There is just nothing I've seen in the last 38 years of training that comes close to kbs. nothing.

Mark Reifkind said...

hey mc
thanks for the kinds words. I'm not I'm ready for the virtual world again( or it's ready for me) but here goes anyway.Plus I do need to write a real book too, it seems.

Boris T. said...

"consistency trumps intensity"

Truer words have never been spoken, good to see your blog back.

Good luck.

Mark Reifkind said...

you got it man! thank you for that.
and thanks for posting. People would tell me all the time that they read my blog but never commented. It's really motivating when people comment.

Diana said...

Mark, I have been so lucky to learn from Tracey's training and advice, now to have you blogging your thoughts is a great opportunity for me learn even more.
I am so into the triathlons right now, not the big ones, just the sprints (for now!). I have never felt anything work me harder in the last 2 years than the kettlebell has. I really mean that. Once my hand went through the handle....I knew, I just knew.
I love all 4 things I do. I don't see myself ever giving up any of them. But I know, for a fact, the swim/bike/run thing is strong because of the training with the bells. I have no plans of giving up any of my "4" loves and you count that they will have to bury my kb with me in my coffin and hopefully on my tombstone it will say: "she snatched until she died!"
I hope you don't mind that I put a link to your blog on mine. I want to get more kb blogs on there to help "spread the word!"
Looking forward to meeting you in September when your wife kicks my ass!!

Mark Reifkind said...


thanks for commenting. I've seen your work with Tracy and I'm so impressed with your grit and determination, not to mention your incredible transformation.I hope my thoughts about training can help you progress even further.
I don't know if you know I trained extensively for triathlon( though I never competed) when it first arrived back in the early eighties. Triathlons, no matter what the distance are no joke.
great luck on your journey.

Mark Reifkind said...


and oh yes, you can link my blog to yours, no problem. and can't wait to meet you in Sept and for you to experience TracyStyle first hand,lol.

Shaf said...

Nice to see you back, Rif.

All my best to you and yours.

kamal singh said...

Hi Rif. Great to have you back and what a great post to come back with. And I wonder why I am hurt all the time, lol.

Mark Reifkind said...


thanks man, I appreciate it.

Mark Reifkind said...


thanks and yes, it is a hard lesson for most of us to learn.

DanMartin said...

All right then.

Mark Reifkind said...

Hey Dan, good to see you here.

a said...

Greetings Rif,

Ive been a silent reader for close to a year now. Ive been lifting for over 10 yrs now & discovered the kettlebells about 2 yrs ago, then found your blog. You opened my mind up to trying bikram yoga & now I believe my wife & I hooked on our new practice. I hope that you continue to write about your practice also.
thank you

Richard 'Chiggers' Chignell said...


I am also so pleased that you are back and writing again. Your (and Tracy's) have been very inspirational to me. I have been stripping back to the basics on all things and your first 'new' post resonated with me.

I look forward to many more,


Sean Schniederjan RKC said...

Nothing like hearing the words of a man who has walked down the path...damn that this is exactly what I needed to hear in regards to my own training lately....thanks a ton and see you in Ventura. Especially like the imagery of rebirth....will be chewing more on these words.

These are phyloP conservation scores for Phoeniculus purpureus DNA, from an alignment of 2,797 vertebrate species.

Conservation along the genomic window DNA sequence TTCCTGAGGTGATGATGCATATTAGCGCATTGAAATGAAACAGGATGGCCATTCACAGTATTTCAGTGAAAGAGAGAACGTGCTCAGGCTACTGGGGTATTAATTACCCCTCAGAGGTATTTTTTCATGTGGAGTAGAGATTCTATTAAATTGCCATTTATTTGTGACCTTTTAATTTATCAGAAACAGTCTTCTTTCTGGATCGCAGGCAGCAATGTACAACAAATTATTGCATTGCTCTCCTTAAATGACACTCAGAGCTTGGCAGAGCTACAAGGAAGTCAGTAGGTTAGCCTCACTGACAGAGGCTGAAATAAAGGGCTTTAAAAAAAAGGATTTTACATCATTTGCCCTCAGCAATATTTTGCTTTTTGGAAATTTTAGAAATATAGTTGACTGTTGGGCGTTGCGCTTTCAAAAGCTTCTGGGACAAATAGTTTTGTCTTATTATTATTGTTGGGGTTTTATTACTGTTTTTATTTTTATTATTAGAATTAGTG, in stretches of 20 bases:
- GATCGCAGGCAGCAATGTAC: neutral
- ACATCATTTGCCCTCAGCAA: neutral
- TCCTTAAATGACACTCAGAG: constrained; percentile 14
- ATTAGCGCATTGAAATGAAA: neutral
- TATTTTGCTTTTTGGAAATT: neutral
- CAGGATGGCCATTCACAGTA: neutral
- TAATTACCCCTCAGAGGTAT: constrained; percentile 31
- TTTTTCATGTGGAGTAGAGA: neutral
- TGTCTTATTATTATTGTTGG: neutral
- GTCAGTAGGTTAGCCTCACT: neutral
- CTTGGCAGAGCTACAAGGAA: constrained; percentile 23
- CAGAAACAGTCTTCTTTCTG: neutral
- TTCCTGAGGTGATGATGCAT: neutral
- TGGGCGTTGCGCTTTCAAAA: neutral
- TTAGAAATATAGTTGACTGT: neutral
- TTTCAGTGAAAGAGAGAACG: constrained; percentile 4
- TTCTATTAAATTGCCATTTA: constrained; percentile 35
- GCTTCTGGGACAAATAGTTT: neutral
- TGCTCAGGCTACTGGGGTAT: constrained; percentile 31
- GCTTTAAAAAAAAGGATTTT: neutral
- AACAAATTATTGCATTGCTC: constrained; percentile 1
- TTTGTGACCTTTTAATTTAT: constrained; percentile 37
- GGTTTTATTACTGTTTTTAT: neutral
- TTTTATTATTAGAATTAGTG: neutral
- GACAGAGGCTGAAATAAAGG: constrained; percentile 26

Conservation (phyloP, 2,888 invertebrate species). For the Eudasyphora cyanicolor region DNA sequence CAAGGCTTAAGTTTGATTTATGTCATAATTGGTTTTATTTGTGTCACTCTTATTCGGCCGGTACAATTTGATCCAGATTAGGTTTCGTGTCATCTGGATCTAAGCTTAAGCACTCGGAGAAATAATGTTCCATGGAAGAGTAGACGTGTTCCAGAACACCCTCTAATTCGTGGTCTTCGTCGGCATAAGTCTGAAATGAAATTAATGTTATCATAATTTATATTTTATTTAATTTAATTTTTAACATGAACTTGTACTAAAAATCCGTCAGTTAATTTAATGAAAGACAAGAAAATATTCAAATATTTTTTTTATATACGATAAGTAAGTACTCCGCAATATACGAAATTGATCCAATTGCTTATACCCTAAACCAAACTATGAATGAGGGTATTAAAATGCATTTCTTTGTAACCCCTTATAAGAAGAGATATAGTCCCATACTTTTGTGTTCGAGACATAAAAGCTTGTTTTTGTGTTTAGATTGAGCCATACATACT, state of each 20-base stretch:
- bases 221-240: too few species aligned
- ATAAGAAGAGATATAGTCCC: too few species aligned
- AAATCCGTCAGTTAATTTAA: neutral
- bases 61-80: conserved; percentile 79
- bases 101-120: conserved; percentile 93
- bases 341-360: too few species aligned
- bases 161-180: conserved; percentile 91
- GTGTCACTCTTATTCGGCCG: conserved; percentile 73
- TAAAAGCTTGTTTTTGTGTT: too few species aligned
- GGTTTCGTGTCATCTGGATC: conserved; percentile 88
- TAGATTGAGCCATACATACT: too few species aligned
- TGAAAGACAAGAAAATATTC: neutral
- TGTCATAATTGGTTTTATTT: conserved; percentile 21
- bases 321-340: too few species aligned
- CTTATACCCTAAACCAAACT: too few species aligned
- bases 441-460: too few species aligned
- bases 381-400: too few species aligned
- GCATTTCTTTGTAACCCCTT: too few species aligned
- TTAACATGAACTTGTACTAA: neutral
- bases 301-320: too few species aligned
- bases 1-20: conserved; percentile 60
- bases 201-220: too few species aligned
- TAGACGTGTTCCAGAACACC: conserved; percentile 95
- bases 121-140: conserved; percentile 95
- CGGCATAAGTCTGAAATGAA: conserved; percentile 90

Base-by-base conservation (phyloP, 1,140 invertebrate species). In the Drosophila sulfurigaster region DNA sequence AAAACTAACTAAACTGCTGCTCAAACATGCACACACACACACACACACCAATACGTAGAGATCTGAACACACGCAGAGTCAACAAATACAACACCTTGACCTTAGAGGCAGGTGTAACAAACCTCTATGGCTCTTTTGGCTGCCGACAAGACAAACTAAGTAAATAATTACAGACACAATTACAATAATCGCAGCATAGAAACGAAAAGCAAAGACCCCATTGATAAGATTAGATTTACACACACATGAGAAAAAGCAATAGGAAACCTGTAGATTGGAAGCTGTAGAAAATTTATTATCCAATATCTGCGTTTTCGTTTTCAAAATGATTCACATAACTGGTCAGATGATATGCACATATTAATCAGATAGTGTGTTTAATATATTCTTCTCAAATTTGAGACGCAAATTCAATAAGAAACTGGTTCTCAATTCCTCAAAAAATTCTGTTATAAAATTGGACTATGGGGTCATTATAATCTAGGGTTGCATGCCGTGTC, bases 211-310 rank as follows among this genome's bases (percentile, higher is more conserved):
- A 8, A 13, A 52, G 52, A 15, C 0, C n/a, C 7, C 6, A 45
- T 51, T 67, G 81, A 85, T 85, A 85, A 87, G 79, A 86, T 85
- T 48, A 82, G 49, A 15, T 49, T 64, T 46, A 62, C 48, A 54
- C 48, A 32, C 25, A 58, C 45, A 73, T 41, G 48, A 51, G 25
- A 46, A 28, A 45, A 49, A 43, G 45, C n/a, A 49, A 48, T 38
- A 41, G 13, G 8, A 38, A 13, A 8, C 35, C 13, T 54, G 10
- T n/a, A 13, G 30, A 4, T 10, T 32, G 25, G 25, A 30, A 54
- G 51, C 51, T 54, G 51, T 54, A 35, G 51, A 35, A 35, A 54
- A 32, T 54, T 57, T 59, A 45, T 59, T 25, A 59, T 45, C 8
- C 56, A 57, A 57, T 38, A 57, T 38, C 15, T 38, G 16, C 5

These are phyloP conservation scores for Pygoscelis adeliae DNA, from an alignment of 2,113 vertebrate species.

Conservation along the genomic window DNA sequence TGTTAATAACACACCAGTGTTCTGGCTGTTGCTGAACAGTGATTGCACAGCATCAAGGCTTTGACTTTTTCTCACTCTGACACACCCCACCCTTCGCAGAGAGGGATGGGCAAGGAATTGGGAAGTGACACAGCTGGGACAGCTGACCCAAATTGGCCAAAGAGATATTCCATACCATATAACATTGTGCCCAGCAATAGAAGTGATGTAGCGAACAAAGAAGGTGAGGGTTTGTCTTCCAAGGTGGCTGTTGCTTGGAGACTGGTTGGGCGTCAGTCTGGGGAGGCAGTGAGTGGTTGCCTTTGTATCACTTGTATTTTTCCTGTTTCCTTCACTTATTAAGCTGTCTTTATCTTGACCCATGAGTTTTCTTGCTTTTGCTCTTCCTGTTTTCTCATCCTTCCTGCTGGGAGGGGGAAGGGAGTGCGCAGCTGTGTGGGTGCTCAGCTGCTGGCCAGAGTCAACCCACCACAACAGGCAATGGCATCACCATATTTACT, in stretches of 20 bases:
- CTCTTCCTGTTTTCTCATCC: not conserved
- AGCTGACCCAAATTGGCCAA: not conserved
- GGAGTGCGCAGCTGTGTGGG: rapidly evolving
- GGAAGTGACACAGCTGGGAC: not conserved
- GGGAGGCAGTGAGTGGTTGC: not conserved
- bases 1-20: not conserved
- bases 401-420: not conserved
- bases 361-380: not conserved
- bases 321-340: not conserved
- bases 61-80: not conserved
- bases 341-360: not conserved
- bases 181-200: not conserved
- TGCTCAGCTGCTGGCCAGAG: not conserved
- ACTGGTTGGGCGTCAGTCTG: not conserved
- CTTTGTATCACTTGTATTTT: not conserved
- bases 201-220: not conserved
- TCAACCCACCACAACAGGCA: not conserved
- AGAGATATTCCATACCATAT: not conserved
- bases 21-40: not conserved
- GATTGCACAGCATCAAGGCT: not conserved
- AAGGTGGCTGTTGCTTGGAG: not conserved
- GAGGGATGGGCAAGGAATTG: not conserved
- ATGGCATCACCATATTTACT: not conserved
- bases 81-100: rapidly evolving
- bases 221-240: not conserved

Anonymous said...

Mr. Rif,
We haven't met, but I have followed your blog ever since I got my RKC in '07. Gotta tell ya...glad to have you back!! Your perspective on life and training is very insightful, encouraging and full of wisdom. Thanks for sharing!! Now let's get to snatchin'!!

Alan Martin

Jon Alford said...

Glad to have you back! It's a tragedy to bottle up such wisdom. You never know who you might motivate to be better!

Mark Reifkind said...

thanks jon, what a cool thing to say,much appreciated.for me inspiration is the key to motivation so if I can inspire someone thats great for me as a teacher and coach.

Dan Hubbard, M.Ed. said...

Great Post! I appreciate you sharing your wisdom. I had always wanted to use the heaviest bells, but learned that it all must be done in the context of movement efficiency. Now, I enjoy the movement so much more and get so much more out of my training. Simple, but so hard for many to understand.

sztheomo said...

Dear Rif,

I'm really happy that you are back in blogging. I started using KB 1 year ago and your blog helped me a lot not to stop with it. Thanks for the motivation.


Howie Brewer said...

Rif, you were the inspiration for me to buy my first kettlebell. Good to have you back! My best to you, Tracy and your family.

Mark Reifkind said...

thanks Howie, I can't ask for more than that. hope your training is going well as well as your family.

Mark Reifkind said...


very cool man, glad I had some impact on you. it's a small world hope to see you at a cert ( level2?) one day.

Mark Reifkind said...

thanks for no longer being a silent reader and glad I helped inspire you to suffer alongside us in Bikrams!

Mark Reifkind said...


you got it. that's precisely the point. enjoy the movement and make it harder by making it better. so much easier and more productive for the long run.

Rob O'Brien said...

Welcome back!

Steve Reishus said...

Wow! It's great to see your back, man! Looking forward to some more nuggets of wisdom.

Mark Reifkind said...


thanks man, just trying to stay ahead of you in the snatch race,lol.

Mark Reifkind said...

hey steve,
hope I can get some things on the blog that help.take care

Rob O'Brien said...


I just started back again this week (MV02)after 8 weeks off to try "Return of the Kettlebell". My shoulders were taking a pounding from the long cycle C & P's so I decided to give it a rest until I hit 50,000. I hope we do it the same day! Stay healthy...


Mark Reifkind said...

I only wish I could press and jerk again. my shoulders seize up pretty quickly if I do any at all. snatches and swings and overhead holds help. every thing else hurts.
that would be cool to hit 50,000 at the same time.good luck and I know you will do it for sure.

Bob O. said...

Welcome back! Now I can get my fix of Rif wisdom...can't wait to read.

Phil Scarito said...

Rif, I read this post over and over again, awesome! This is what Marty and I talk about all the time.

I have been trying to get out to the West Coast now for about a year. When I do I will certainly stop by.

Jamie Hunter said...

Mark, that's the most honest and best post I've read in a good while. Simple too, is true and honest and grounded.